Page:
7 myths about Åland

There are many statements about Åland that are not true - here we take a closer look at seven of the most common misconceptions. Did you know this about Åland?

1. You must be an Ålander to get a job

No, not at all. Åland needs you and your competence. The unemployment rate is low and we’re looking for people with the right competence. In other words, the employment situation is very good. There is a high demand for long-term personnel, especially in healthcare, IT, technology, services, education and childcare.

Unemployment is low, the employment rate is high and there are good job opportunities in Åland.

2. You're not allowed to buy a house

You’re most welcome to buy a house in Åland. When you move you can buy a house in planned areas after applying for a land ownership permit el. a land acquisition licence. Most areas are beautiful and close to nature, some with sea views and boat moorings. An apartment in a housing company is another option and for that no landownership permit is required.

3. Newcomers can't start a business

No problem, as a newcomer you can start your own business. Åland has a long tradition of entrepreneurship and new enterprisers are warmly welcomed. We’re looking forward to new business establishments and fresh ideas.

There are more than 2,900 active businesses in Åland, about 85 per cent of which employ four or fewer people. Many are one-man businesses, but there are also larger companies with a global market. Welcome to apply for a business permit!

More information about starting a business on Åland, please contact www.naringsliv.ax (in Swedish)

4. Åland is an isolated island 

Åland is more than 6 700 islands and skerries in the centre of the Baltic Sea, strategically located between Sweden and Finland. This geographical position makes Åland an important hub for shipping and trade throughout the Baltic Sea region.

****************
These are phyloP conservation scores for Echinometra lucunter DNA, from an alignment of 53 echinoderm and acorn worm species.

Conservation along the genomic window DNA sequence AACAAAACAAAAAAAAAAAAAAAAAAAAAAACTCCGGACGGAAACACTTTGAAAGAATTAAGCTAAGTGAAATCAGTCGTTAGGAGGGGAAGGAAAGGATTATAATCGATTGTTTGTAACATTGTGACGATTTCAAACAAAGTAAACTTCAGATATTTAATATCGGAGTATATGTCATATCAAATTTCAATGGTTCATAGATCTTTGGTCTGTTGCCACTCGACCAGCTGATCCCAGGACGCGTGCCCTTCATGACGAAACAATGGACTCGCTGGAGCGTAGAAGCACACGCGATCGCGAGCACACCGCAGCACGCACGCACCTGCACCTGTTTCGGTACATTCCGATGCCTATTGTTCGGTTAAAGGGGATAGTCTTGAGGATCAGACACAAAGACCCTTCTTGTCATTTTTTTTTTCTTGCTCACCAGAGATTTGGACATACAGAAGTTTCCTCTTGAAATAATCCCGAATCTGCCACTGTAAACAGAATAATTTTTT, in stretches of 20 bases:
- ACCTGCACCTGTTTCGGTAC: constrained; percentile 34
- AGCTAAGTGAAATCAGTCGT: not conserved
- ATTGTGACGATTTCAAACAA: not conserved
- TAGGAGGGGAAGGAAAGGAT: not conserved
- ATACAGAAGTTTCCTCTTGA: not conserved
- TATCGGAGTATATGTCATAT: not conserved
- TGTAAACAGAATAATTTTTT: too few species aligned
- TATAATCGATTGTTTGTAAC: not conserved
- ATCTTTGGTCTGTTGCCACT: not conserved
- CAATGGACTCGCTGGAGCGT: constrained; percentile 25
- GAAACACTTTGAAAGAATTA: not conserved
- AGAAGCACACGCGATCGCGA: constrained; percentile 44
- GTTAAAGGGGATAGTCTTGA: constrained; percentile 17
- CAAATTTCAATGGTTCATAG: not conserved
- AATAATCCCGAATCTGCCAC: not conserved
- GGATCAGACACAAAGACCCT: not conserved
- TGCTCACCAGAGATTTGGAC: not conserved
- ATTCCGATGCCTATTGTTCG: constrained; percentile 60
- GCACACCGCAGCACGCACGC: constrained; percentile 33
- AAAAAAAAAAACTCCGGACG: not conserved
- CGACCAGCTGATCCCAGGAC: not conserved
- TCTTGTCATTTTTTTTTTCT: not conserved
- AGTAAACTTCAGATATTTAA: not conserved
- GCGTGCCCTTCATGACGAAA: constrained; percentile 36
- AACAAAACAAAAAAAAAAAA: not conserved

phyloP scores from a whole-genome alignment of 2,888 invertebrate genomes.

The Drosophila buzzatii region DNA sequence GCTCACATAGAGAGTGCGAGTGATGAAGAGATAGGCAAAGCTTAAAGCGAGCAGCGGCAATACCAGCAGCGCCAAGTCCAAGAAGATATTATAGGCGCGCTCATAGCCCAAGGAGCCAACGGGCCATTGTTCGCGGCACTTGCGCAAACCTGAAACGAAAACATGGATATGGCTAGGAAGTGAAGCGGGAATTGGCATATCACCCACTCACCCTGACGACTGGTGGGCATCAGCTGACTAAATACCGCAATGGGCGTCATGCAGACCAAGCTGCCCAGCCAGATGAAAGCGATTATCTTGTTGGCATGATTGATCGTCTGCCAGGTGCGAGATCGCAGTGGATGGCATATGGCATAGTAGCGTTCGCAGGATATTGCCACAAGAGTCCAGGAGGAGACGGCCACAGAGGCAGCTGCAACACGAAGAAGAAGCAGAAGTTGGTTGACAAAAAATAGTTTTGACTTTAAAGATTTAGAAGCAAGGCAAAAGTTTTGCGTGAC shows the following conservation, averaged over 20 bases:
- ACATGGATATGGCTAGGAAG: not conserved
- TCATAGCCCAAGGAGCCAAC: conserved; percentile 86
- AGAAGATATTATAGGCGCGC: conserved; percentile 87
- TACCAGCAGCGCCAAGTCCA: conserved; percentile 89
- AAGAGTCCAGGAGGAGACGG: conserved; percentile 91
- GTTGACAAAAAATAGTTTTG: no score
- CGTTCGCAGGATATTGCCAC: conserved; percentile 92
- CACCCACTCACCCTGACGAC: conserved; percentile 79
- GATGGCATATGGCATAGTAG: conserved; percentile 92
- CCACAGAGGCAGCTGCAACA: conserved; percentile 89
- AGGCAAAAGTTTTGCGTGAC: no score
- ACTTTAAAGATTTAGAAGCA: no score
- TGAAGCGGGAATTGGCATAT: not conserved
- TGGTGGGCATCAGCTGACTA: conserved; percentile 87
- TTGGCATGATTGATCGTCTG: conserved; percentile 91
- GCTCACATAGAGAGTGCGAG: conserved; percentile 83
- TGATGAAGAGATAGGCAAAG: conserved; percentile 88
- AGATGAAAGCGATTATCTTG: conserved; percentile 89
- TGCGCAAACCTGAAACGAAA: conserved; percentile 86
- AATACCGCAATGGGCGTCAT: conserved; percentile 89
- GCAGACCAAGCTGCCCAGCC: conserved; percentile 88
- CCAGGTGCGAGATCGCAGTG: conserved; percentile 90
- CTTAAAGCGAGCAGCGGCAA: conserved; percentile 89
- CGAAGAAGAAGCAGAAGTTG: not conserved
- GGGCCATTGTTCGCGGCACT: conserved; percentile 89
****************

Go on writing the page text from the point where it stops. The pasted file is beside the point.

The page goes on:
Ferry traffic is a central part of communication to and from Åland. Ferries connect Åland with neighbouring countries and regions. The small international airport connects Åland with other destinations in the Nordic region and in Europe.

5. Åland is stone dead when the summer is over 

It is easy to understand why Åland is often associated with the summer months and activities filled with sun and sea. But Åland is so much more! The events calendar is full of activities and events all year round. The Alandica cultural centre has a wide range of visiting artists and theatre performances. Association life is flourishing and there are plenty of sports clubs to choose from.

Åland has the most sports facilities per capita in Finland and there are active associations and clubs for almost every interest.

6. Are you even allowed to move to Åland?

Yes, of course you can move to Åland! Åland is a place with many nationalities. Just over 38 per cent of all people living in Åland were born elsewhere. For people of working age, the number of immigrants is even higher. In total, people of over 80 different nationalities who speak around 70 different languages live in Åland. Welcome to Åland! 

7. Åland is dependent on subsidies from Finland

No, we do not. Most of the taxes collected in Åland are state taxes and go into the Finnish state budget. In return for the tasks carried out by the providence of Åland, the state returns funds to Åland every year through a sepcial settlement and a tax settlement.